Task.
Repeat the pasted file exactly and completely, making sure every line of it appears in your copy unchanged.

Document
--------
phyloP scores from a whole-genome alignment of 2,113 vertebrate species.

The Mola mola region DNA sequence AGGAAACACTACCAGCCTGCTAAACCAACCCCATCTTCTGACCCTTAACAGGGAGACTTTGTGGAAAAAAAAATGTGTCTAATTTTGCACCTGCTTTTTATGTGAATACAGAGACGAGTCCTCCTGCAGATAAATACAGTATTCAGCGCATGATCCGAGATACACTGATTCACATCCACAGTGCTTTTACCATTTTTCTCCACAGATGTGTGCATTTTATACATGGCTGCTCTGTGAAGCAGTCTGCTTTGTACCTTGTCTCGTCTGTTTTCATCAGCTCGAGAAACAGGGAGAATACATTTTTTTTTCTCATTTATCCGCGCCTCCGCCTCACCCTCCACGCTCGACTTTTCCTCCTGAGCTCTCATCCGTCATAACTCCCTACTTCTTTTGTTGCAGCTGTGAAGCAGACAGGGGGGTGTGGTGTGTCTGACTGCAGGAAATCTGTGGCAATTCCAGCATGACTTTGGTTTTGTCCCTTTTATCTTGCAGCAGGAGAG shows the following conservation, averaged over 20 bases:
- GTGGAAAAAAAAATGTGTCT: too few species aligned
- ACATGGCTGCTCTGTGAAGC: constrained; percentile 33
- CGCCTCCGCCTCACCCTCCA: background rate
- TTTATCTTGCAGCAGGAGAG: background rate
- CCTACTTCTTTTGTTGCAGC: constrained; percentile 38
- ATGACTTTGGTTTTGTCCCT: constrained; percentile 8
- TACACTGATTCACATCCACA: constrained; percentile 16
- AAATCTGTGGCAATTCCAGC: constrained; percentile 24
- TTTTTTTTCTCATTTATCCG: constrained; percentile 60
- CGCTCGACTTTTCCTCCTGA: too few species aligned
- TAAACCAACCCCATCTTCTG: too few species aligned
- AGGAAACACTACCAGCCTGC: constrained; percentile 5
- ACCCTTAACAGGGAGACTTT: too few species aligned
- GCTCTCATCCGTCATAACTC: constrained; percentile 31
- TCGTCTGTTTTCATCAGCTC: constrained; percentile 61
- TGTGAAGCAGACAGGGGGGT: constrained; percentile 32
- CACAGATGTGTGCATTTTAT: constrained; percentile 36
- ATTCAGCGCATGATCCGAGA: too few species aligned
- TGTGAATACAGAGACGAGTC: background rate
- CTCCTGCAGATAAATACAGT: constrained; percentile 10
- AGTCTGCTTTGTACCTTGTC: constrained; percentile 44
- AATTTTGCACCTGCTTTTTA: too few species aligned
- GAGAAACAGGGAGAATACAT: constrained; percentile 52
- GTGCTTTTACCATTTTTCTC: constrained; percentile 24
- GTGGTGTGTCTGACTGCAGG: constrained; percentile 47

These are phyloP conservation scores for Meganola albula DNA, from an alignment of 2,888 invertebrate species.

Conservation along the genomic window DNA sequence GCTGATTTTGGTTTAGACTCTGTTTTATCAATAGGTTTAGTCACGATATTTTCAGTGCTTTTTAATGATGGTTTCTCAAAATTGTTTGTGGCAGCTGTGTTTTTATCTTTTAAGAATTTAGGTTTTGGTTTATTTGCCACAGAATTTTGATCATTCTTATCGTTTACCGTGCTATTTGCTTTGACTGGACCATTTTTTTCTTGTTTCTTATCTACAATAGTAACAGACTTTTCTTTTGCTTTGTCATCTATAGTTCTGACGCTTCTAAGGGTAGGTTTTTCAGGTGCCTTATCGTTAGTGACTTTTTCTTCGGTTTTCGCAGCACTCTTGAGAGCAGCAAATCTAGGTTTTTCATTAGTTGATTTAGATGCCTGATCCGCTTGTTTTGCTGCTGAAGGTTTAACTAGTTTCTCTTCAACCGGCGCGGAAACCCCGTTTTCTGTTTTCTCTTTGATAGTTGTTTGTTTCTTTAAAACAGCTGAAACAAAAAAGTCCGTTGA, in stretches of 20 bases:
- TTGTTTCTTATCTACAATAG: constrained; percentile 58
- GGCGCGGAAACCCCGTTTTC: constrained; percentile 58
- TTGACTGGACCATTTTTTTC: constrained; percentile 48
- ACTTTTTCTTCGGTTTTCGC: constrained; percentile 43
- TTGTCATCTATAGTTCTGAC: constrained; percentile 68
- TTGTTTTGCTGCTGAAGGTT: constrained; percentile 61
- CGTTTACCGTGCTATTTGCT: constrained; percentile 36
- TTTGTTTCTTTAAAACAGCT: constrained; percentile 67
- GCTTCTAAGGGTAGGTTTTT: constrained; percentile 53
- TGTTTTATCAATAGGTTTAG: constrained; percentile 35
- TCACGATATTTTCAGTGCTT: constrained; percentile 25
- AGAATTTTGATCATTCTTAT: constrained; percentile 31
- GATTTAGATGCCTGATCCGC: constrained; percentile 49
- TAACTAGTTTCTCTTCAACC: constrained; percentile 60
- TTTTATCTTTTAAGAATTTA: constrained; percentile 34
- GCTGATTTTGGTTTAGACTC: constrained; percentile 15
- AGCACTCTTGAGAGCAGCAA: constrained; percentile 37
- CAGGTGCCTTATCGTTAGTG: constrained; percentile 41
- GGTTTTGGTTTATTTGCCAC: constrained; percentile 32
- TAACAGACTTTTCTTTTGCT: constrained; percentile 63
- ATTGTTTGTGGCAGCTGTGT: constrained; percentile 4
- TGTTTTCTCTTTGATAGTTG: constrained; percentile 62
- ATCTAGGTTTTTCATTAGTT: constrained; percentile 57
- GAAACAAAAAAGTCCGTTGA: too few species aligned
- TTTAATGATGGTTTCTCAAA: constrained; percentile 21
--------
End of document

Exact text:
phyloP scores from a whole-genome alignment of 2,113 vertebrate species.

The Mola mola region DNA sequence AGGAAACACTACCAGCCTGCTAAACCAACCCCATCTTCTGACCCTTAACAGGGAGACTTTGTGGAAAAAAAAATGTGTCTAATTTTGCACCTGCTTTTTATGTGAATACAGAGACGAGTCCTCCTGCAGATAAATACAGTATTCAGCGCATGATCCGAGATACACTGATTCACATCCACAGTGCTTTTACCATTTTTCTCCACAGATGTGTGCATTTTATACATGGCTGCTCTGTGAAGCAGTCTGCTTTGTACCTTGTCTCGTCTGTTTTCATCAGCTCGAGAAACAGGGAGAATACATTTTTTTTTCTCATTTATCCGCGCCTCCGCCTCACCCTCCACGCTCGACTTTTCCTCCTGAGCTCTCATCCGTCATAACTCCCTACTTCTTTTGTTGCAGCTGTGAAGCAGACAGGGGGGTGTGGTGTGTCTGACTGCAGGAAATCTGTGGCAATTCCAGCATGACTTTGGTTTTGTCCCTTTTATCTTGCAGCAGGAGAG shows the following conservation, averaged over 20 bases:
- GTGGAAAAAAAAATGTGTCT: too few species aligned
- ACATGGCTGCTCTGTGAAGC: constrained; percentile 33
- CGCCTCCGCCTCACCCTCCA: background rate
- TTTATCTTGCAGCAGGAGAG: background rate
- CCTACTTCTTTTGTTGCAGC: constrained; percentile 38
- ATGACTTTGGTTTTGTCCCT: constrained; percentile 8
- TACACTGATTCACATCCACA: constrained; percentile 16
- AAATCTGTGGCAATTCCAGC: constrained; percentile 24
- TTTTTTTTCTCATTTATCCG: constrained; percentile 60
- CGCTCGACTTTTCCTCCTGA: too few species aligned
- TAAACCAACCCCATCTTCTG: too few species aligned
- AGGAAACACTACCAGCCTGC: constrained; percentile 5
- ACCCTTAACAGGGAGACTTT: too few species aligned
- GCTCTCATCCGTCATAACTC: constrained; percentile 31
- TCGTCTGTTTTCATCAGCTC: constrained; percentile 61
- TGTGAAGCAGACAGGGGGGT: constrained; percentile 32
- CACAGATGTGTGCATTTTAT: constrained; percentile 36
- ATTCAGCGCATGATCCGAGA: too few species aligned
- TGTGAATACAGAGACGAGTC: background rate
- CTCCTGCAGATAAATACAGT: constrained; percentile 10
- AGTCTGCTTTGTACCTTGTC: constrained; percentile 44
- AATTTTGCACCTGCTTTTTA: too few species aligned
- GAGAAACAGGGAGAATACAT: constrained; percentile 52
- GTGCTTTTACCATTTTTCTC: constrained; percentile 24
- GTGGTGTGTCTGACTGCAGG: constrained; percentile 47

These are phyloP conservation scores for Meganola albula DNA, from an alignment of 2,888 invertebrate species.

Conservation along the genomic window DNA sequence GCTGATTTTGGTTTAGACTCTGTTTTATCAATAGGTTTAGTCACGATATTTTCAGTGCTTTTTAATGATGGTTTCTCAAAATTGTTTGTGGCAGCTGTGTTTTTATCTTTTAAGAATTTAGGTTTTGGTTTATTTGCCACAGAATTTTGATCATTCTTATCGTTTACCGTGCTATTTGCTTTGACTGGACCATTTTTTTCTTGTTTCTTATCTACAATAGTAACAGACTTTTCTTTTGCTTTGTCATCTATAGTTCTGACGCTTCTAAGGGTAGGTTTTTCAGGTGCCTTATCGTTAGTGACTTTTTCTTCGGTTTTCGCAGCACTCTTGAGAGCAGCAAATCTAGGTTTTTCATTAGTTGATTTAGATGCCTGATCCGCTTGTTTTGCTGCTGAAGGTTTAACTAGTTTCTCTTCAACCGGCGCGGAAACCCCGTTTTCTGTTTTCTCTTTGATAGTTGTTTGTTTCTTTAAAACAGCTGAAACAAAAAAGTCCGTTGA, in stretches of 20 bases:
- TTGTTTCTTATCTACAATAG: constrained; percentile 58
- GGCGCGGAAACCCCGTTTTC: constrained; percentile 58
- TTGACTGGACCATTTTTTTC: constrained; percentile 48
- ACTTTTTCTTCGGTTTTCGC: constrained; percentile 43
- TTGTCATCTATAGTTCTGAC: constrained; percentile 68
- TTGTTTTGCTGCTGAAGGTT: constrained; percentile 61
- CGTTTACCGTGCTATTTGCT: constrained; percentile 36
- TTTGTTTCTTTAAAACAGCT: constrained; percentile 67
- GCTTCTAAGGGTAGGTTTTT: constrained; percentile 53
- TGTTTTATCAATAGGTTTAG: constrained; percentile 35
- TCACGATATTTTCAGTGCTT: constrained; percentile 25
- AGAATTTTGATCATTCTTAT: constrained; percentile 31
- GATTTAGATGCCTGATCCGC: constrained; percentile 49
- TAACTAGTTTCTCTTCAACC: constrained; percentile 60
- TTTTATCTTTTAAGAATTTA: constrained; percentile 34
- GCTGATTTTGGTTTAGACTC: constrained; percentile 15
- AGCACTCTTGAGAGCAGCAA: constrained; percentile 37
- CAGGTGCCTTATCGTTAGTG: constrained; percentile 41
- GGTTTTGGTTTATTTGCCAC: constrained; percentile 32
- TAACAGACTTTTCTTTTGCT: constrained; percentile 63
- ATTGTTTGTGGCAGCTGTGT: constrained; percentile 4
- TGTTTTCTCTTTGATAGTTG: constrained; percentile 62
- ATCTAGGTTTTTCATTAGTT: constrained; percentile 57
- GAAACAAAAAAGTCCGTTGA: too few species aligned
- TTTAATGATGGTTTCTCAAA: constrained; percentile 21